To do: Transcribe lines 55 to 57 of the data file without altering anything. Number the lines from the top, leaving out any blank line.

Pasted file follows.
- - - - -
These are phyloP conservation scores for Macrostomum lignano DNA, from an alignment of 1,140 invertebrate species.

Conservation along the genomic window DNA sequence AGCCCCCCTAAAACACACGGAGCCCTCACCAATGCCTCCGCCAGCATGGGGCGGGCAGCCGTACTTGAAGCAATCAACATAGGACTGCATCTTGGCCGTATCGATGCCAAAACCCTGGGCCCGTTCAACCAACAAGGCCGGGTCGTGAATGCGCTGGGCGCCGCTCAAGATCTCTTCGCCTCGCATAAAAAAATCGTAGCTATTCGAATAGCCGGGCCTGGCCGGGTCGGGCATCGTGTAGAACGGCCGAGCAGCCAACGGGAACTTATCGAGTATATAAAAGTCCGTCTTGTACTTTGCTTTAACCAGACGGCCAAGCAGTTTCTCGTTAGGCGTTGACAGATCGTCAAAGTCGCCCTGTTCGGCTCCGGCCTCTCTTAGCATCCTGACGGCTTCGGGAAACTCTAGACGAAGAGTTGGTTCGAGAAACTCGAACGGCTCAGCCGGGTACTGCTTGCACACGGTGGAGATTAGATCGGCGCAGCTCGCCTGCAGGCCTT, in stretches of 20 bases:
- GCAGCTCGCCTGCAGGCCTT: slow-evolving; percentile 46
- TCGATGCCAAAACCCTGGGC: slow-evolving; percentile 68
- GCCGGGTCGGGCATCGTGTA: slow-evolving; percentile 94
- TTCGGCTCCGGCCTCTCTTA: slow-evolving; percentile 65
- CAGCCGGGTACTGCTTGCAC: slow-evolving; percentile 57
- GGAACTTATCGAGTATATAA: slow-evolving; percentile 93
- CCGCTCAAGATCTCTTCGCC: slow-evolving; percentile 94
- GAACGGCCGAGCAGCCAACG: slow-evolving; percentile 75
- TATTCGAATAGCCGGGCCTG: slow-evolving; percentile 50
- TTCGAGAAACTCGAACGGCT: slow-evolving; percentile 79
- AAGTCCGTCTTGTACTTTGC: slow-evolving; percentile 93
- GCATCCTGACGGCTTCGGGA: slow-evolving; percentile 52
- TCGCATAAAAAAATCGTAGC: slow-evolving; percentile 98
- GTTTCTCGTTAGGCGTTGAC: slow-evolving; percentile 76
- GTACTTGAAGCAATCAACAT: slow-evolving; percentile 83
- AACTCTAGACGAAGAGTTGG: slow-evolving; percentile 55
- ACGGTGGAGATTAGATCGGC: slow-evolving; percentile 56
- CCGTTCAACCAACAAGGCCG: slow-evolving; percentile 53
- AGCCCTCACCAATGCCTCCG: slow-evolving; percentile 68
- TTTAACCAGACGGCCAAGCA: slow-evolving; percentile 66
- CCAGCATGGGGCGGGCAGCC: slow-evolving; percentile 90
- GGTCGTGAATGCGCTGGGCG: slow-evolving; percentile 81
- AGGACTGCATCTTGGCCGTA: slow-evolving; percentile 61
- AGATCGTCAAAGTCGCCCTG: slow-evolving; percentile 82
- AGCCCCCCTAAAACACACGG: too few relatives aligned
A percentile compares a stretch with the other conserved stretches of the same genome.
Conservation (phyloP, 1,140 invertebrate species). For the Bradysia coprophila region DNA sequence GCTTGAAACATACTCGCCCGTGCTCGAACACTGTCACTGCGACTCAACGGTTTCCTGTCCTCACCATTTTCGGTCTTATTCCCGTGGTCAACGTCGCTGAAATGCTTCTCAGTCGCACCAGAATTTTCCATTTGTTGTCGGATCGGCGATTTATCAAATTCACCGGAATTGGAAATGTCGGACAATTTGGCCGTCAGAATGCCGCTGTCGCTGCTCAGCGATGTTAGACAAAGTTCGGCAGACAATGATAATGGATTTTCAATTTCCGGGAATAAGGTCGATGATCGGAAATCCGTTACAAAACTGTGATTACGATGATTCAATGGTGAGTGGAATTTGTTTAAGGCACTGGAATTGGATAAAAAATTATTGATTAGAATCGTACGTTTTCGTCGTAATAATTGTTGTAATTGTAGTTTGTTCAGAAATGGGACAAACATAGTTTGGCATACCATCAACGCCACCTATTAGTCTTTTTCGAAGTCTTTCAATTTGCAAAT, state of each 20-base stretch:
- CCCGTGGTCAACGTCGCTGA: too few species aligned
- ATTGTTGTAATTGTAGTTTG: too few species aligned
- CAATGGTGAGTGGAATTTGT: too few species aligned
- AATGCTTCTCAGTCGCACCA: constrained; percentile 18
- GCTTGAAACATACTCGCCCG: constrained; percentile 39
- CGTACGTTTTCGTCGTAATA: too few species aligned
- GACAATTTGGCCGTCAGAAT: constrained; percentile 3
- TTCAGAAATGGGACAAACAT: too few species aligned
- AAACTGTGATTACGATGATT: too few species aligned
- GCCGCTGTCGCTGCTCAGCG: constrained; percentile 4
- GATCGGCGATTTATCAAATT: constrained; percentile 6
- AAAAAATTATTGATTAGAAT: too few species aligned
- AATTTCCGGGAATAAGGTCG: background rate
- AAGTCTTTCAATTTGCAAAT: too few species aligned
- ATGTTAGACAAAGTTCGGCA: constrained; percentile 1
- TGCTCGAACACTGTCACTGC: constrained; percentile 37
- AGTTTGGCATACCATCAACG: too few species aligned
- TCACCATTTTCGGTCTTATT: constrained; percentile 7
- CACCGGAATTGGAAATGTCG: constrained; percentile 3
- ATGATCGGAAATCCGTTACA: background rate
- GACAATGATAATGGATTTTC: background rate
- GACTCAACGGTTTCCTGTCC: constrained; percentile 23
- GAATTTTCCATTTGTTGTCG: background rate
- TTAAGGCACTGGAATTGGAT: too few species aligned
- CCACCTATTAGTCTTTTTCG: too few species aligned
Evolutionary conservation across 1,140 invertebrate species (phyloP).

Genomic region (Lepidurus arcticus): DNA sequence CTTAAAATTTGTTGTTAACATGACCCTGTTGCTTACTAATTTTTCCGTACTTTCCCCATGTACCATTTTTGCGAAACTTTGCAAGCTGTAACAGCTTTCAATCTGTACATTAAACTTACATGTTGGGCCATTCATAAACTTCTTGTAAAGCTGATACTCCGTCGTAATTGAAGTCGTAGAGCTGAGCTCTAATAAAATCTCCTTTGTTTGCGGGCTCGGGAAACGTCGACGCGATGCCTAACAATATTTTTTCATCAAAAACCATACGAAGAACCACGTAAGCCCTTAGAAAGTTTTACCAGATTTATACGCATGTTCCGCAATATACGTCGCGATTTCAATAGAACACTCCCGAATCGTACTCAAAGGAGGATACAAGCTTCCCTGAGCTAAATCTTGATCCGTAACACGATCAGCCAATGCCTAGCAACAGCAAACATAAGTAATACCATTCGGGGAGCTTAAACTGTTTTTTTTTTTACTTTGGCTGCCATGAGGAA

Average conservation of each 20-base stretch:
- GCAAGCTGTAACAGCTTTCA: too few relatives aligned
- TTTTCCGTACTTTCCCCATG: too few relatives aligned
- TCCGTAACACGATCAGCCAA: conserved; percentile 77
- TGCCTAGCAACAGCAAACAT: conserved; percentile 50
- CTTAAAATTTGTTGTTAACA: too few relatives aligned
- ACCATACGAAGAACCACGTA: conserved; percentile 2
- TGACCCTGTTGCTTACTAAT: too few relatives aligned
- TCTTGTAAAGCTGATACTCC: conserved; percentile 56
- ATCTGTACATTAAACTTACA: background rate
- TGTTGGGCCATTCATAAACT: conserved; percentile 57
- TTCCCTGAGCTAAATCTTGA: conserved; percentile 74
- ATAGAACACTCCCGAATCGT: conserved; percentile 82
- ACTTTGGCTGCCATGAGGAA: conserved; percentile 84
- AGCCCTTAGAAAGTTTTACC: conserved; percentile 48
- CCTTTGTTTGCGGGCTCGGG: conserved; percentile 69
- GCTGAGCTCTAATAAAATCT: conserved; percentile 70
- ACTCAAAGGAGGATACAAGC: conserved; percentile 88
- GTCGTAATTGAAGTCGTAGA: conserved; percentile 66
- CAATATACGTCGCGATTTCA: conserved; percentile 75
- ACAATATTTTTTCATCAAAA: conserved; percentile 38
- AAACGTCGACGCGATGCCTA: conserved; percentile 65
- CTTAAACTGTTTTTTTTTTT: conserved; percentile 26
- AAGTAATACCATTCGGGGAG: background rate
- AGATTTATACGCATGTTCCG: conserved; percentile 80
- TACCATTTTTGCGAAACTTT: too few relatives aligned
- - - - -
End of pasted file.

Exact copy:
Evolutionary conservation across 1,140 invertebrate species (phyloP).

Genomic region (Lepidurus arcticus): DNA sequence CTTAAAATTTGTTGTTAACATGACCCTGTTGCTTACTAATTTTTCCGTACTTTCCCCATGTACCATTTTTGCGAAACTTTGCAAGCTGTAACAGCTTTCAATCTGTACATTAAACTTACATGTTGGGCCATTCATAAACTTCTTGTAAAGCTGATACTCCGTCGTAATTGAAGTCGTAGAGCTGAGCTCTAATAAAATCTCCTTTGTTTGCGGGCTCGGGAAACGTCGACGCGATGCCTAACAATATTTTTTCATCAAAAACCATACGAAGAACCACGTAAGCCCTTAGAAAGTTTTACCAGATTTATACGCATGTTCCGCAATATACGTCGCGATTTCAATAGAACACTCCCGAATCGTACTCAAAGGAGGATACAAGCTTCCCTGAGCTAAATCTTGATCCGTAACACGATCAGCCAATGCCTAGCAACAGCAAACATAAGTAATACCATTCGGGGAGCTTAAACTGTTTTTTTTTTTACTTTGGCTGCCATGAGGAA

Average conservation of each 20-base stretch: